MYSTERY SHOP! Ah, two words that strike fear into the heart of customer-facing professionals everywhere. For those unfamiliar, mystery shopping is a tool used externally by market research companies, watchdog organizations, or internally by companies themselves to measure quality of service, or compliance with regulation, or to gather specific information about products and services. Basically, it’s a sneak attack to see what everyone is up to in action, not just on paper.
Recently, a very interesting white paper hit my desk. This white paper, from Econiq, explored the results of their three year- long Mystery Shopping initiative in US banks. Econiq is a Massachusetts based company that helps their clients improve the quality of the conversations they have with their clients. So, it makes total sense that Econiq would super interested in how front line bank personnel engage the folks that walk in their door.
We’re very interested in these conversations as well. As financial marketers, we tend to really focus on the internet. Of course we do, I feel silly just having typed that. What choice do we have? Everything is done online today, and we simply must allocate most of our budget and attention to this area to remain competitive. However, as I read through this paper, it became obvious to me the being so web obsessed has really affected the amount of attention given to branch efforts. Front line employees are not being effectively trained in how to deal with a customer who is a prime candidate for a cross-sell.
The mystery shopper Econiq sent in was the “type of customer you really want to have a good conversation with”. He was a mid-50’s, college educated, technically savvy small business owner who is willing to pay fees for appropriate service and convenience. Jackpot! He dropped sales clues throughout his conversation with the teller about opening a new checking account – he mentioned relocating to the area (Meet our mortgage guy!) and hoping to retire within 5 years (You should talk to our Financial Advisor!), etc. The results are kind of, well, staggering — 86% did not refer him to an associate, 8% suggested speaking to an associate, 4% provided the contact details of the associate and finally, only 2% asked the customer for their details. YIKES!
As someone who works with front line employees frequently, I really need to stand up for them after throwing them under the bus up there. Typically, they are awesome customer service professionals. This seems to me like more of an organizational issue. The study drew the conclusion that “the staff at the front line lack the confidence, support and guidance to have meaningful and valuable conversations. In their defense, front line staff are courteous, friendly and approachable but fall short of having conversations that will provide value both to the Customer and to the bank”.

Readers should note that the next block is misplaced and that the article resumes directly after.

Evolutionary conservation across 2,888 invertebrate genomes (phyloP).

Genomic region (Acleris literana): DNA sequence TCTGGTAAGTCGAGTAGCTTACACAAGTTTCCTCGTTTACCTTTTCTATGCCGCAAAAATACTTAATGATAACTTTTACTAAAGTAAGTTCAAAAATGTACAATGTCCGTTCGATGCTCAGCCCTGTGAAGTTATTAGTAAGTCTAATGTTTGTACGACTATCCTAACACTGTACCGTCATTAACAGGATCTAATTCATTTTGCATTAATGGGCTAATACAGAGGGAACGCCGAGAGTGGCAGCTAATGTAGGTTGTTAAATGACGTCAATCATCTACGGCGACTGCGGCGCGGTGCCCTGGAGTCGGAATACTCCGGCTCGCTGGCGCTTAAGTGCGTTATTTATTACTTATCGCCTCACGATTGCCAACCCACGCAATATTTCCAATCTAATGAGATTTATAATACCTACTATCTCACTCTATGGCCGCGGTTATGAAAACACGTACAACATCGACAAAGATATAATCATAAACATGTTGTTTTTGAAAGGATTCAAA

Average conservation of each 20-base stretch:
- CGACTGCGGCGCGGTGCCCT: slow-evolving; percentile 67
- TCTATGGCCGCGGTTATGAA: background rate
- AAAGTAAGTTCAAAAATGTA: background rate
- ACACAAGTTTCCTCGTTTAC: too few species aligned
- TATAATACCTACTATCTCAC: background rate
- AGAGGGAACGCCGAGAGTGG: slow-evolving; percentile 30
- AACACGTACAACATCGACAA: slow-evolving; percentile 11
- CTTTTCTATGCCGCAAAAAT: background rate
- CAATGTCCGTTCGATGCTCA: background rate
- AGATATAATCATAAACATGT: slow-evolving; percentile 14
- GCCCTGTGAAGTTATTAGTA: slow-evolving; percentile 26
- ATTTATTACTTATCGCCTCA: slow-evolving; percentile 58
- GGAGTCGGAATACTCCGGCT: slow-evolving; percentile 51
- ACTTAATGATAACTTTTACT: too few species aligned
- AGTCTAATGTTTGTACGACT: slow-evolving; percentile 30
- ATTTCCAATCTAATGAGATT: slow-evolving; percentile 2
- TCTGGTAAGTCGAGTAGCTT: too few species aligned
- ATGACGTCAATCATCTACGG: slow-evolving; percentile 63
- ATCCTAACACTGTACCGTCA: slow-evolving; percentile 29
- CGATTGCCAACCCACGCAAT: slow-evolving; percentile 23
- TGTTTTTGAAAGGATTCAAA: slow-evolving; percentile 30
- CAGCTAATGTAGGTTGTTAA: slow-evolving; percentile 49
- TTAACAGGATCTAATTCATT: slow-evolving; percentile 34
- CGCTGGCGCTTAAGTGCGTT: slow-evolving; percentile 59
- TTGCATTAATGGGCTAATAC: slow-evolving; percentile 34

Sales opportunities are being missed left and right, every day. So how do we solve this apparently country wide issue? Is it plausible that a community bank, say, 10 branches; has the resources to maintain a competitive web presence while also providing their front line staff with the training, support and confidence required to enable profitable interactions?
At this point, you probably see where I’m headed – I am a business woman after all (read: shameless self- promotion to follow). If you’re not familiar with what we do here, I’ll give you the Cliff Notes version. The Truebridge system is a multi-channel lead generation tool that increases share of wallet through more effective cross-selling by leveraging branch and digital channels.
Front line employees of our clients would have an enormous leg up in this mystery shop. With proper training, our content is the perfect talking point – shifting the front liner from a sales role back to a customer service role. Imagine the dream customer from the study walks in, and they drop the clue about retiring in 5 years. The front liner simply has to jump on their Truebridge Employee Dashboard and quickly print out their customized retirement planning white paper, customized to the bank and personalized to the appropriate bank representative. The dashboard also includes a feature to instantly capture the customer’s information and deliver it to the representative. Easy!
If any of this sounds interesting, I highly recommend taking a look at the white paper. I really only scratched the surface. Likewise, if you are interested in learning more about how Truebridge can help teach your front liners how to be confident and successful in their interactions, feel free to get in touch!
Sarah Smith | Manager of Client Services
TEL | 617.956.5020 EMAIL | firstname.lastname@example.org